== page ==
Wednesday 17th July 2019

(4 years, 12 months ago)

Lords Chamber
Read Full debate Wild Animals in Circuses Act 2019 Read Hansard Text Read Debate Ministerial Extracts Amendment Paper: HL Bill 180-R-I Amendment for Report (PDF) - (15 Jul 2019)
Baroness Jones of Whitchurch Portrait Baroness Jones of Whitchurch (Lab)
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My Lords, I have great respect for the positions of the noble Baroness, Lady Fookes, and the noble Lord, Lord Trees, and I agree that decision-making in this House should be based on sound evidence. That is always how we operate.

The issue of guidance was raised at Second Reading and debated again in Committee. It is important that we have detailed guidance to support the core objectives of this Bill, which has widespread support. At Second Reading, we were pleased that the Minister placed on record that the guidance will be published by 20 November, two months before the Bill comes into effect. We were also persuaded that the common-sense approach to spelling out the details of many of the issues that noble Lords were raising—such as the definition of “travelling circus”—would be to include them in the guidance, rather than on face of the Bill.

Let me make our position clear. Our priority is to finish all stages of this Bill before the coming recess, so that it can be put on the statute book. It is a good Bill, which delivers on my party’s long-standing commitment to ban wild animals in circuses. Any amendments passed today would jeopardise it. I therefore urge the noble Baroness, Lady Fookes, to consider that and to withdraw her amendment.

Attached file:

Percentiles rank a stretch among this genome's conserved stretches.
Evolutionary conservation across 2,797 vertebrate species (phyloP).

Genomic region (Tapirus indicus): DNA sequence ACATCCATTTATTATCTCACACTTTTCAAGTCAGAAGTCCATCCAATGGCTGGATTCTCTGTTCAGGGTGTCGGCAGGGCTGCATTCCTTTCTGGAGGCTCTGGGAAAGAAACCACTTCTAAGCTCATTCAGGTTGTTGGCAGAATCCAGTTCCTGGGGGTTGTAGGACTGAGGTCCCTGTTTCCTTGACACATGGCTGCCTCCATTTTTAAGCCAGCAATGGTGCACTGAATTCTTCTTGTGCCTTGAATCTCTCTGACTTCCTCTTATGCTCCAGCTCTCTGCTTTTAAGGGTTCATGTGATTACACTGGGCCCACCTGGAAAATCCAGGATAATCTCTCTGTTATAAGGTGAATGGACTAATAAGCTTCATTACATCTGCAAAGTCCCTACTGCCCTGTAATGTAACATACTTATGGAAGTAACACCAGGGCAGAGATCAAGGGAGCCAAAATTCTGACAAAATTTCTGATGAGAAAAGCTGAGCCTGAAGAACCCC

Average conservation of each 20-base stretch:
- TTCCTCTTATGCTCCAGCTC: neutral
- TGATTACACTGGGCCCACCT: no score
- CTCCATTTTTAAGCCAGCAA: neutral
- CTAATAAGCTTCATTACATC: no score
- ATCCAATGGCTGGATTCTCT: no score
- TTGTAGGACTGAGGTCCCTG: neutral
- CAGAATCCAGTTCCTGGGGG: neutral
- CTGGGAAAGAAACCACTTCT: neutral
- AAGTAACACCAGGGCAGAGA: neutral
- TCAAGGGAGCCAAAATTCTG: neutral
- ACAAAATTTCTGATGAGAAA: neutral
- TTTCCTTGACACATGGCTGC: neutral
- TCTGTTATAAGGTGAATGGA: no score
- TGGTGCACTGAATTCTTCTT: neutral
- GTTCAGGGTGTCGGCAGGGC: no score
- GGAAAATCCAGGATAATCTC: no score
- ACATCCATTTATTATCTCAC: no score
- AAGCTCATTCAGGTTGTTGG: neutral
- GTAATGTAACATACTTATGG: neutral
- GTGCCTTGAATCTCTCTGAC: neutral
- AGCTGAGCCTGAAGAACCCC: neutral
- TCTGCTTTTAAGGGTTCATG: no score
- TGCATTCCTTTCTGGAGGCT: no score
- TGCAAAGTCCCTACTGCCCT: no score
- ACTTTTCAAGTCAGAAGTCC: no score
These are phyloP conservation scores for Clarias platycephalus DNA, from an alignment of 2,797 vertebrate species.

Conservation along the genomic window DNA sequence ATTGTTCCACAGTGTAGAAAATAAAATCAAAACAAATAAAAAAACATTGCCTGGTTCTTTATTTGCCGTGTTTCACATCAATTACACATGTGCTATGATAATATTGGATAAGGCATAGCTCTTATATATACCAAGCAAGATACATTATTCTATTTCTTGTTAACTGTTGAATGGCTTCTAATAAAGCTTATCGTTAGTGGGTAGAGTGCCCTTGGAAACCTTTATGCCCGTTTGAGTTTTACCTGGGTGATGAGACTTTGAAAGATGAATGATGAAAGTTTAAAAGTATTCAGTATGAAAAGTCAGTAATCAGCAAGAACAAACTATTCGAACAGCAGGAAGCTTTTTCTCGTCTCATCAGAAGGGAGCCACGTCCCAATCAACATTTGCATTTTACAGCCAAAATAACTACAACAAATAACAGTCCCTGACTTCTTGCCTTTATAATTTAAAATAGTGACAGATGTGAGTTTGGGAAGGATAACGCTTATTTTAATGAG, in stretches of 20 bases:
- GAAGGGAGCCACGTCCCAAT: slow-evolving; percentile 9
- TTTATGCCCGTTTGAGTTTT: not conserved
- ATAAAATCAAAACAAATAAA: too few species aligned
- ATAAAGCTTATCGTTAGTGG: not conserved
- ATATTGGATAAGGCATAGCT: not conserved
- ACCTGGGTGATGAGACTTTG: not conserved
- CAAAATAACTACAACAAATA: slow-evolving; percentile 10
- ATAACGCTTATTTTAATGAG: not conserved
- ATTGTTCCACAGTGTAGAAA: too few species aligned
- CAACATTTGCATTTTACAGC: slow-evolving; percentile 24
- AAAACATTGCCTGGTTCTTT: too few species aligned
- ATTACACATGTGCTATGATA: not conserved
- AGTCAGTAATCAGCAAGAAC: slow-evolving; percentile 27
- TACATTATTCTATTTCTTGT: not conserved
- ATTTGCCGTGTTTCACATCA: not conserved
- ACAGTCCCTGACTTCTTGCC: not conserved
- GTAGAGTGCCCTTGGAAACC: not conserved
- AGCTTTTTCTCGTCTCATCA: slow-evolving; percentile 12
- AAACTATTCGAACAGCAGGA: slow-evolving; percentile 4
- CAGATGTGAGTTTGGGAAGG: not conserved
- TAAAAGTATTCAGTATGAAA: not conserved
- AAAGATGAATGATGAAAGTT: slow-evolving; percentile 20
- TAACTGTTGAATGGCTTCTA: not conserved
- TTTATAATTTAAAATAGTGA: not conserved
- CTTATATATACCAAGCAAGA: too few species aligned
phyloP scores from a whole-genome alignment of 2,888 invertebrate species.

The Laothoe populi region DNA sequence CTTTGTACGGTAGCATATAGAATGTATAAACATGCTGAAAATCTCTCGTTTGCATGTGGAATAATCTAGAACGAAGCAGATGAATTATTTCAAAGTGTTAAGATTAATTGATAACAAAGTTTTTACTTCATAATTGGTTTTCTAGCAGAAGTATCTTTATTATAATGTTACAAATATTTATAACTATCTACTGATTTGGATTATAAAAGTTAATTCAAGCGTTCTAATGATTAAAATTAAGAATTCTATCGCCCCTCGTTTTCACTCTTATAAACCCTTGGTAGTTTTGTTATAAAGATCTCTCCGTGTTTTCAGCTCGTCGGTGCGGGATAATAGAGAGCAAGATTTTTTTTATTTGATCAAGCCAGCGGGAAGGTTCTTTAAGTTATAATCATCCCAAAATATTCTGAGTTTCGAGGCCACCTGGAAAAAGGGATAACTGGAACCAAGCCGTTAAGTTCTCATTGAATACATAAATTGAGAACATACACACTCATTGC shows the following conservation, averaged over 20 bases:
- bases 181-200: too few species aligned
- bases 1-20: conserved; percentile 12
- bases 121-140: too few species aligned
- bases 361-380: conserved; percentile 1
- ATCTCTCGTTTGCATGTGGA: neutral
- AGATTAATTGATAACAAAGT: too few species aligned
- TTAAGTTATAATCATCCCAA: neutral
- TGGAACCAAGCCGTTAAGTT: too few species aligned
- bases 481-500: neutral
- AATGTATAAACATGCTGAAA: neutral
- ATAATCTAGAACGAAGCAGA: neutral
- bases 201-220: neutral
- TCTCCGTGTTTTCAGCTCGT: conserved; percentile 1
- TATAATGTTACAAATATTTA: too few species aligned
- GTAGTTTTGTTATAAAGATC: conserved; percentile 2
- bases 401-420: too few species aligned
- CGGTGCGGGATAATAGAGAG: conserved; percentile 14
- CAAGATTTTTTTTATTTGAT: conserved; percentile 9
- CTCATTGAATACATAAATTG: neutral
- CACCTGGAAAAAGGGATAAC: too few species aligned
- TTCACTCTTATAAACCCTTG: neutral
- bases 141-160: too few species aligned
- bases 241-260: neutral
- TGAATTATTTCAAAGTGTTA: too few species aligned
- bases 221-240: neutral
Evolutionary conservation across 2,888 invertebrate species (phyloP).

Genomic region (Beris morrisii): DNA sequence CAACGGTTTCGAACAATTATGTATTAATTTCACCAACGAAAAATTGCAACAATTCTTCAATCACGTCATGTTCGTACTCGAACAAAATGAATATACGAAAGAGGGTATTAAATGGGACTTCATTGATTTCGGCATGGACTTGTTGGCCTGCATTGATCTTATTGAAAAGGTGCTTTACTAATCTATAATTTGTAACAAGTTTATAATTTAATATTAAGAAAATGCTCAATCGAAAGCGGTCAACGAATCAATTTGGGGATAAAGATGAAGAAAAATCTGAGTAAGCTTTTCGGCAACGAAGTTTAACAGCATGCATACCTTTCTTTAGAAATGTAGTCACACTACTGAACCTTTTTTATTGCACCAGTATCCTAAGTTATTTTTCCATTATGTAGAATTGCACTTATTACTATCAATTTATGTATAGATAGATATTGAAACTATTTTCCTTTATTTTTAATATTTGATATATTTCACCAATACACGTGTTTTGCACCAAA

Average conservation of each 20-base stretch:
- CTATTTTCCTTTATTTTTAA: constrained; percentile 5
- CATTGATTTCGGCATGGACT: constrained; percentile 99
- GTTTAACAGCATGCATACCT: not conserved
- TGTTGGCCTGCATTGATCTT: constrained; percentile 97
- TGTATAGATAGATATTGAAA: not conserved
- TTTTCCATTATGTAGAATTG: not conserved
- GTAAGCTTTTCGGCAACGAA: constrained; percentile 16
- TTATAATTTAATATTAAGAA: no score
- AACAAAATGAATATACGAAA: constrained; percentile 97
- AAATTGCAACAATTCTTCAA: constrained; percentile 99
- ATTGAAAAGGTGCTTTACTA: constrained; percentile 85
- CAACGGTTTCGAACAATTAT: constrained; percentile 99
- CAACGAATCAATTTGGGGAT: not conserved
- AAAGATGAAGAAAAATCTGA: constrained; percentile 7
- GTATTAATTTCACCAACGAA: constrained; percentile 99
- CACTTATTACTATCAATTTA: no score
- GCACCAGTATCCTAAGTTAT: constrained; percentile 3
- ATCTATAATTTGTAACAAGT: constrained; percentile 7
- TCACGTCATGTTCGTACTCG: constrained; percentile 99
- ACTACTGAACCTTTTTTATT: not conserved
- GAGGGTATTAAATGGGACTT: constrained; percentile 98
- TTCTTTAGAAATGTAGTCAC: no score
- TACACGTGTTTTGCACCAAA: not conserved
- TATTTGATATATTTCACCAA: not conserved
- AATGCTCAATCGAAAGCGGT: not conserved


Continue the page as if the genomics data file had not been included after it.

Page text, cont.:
Lord Gardiner of Kimble Portrait The Parliamentary Under-Secretary of State, Department for Environment, Food and Rural Affairs (Lord Gardiner of Kimble) (Con)
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My Lords, this new clause would require the Secretary of State to produce guidance on the provisions of the Act by no later than 20 November 2019. It would also require guidance to be approved by resolution of both Houses, including if and when guidance is revised. I say particularly to my noble friend Lady Fookes and to the noble Lord, Lord Trees, that I have already stated on the official record during debates on this Bill at Second Reading and in Committee that the Government will be producing guidance. As the noble Baroness, Lady Jones of Whitchurch, has said, that guidance will be issued by 20 November 2019, two months before the commencement of the Act.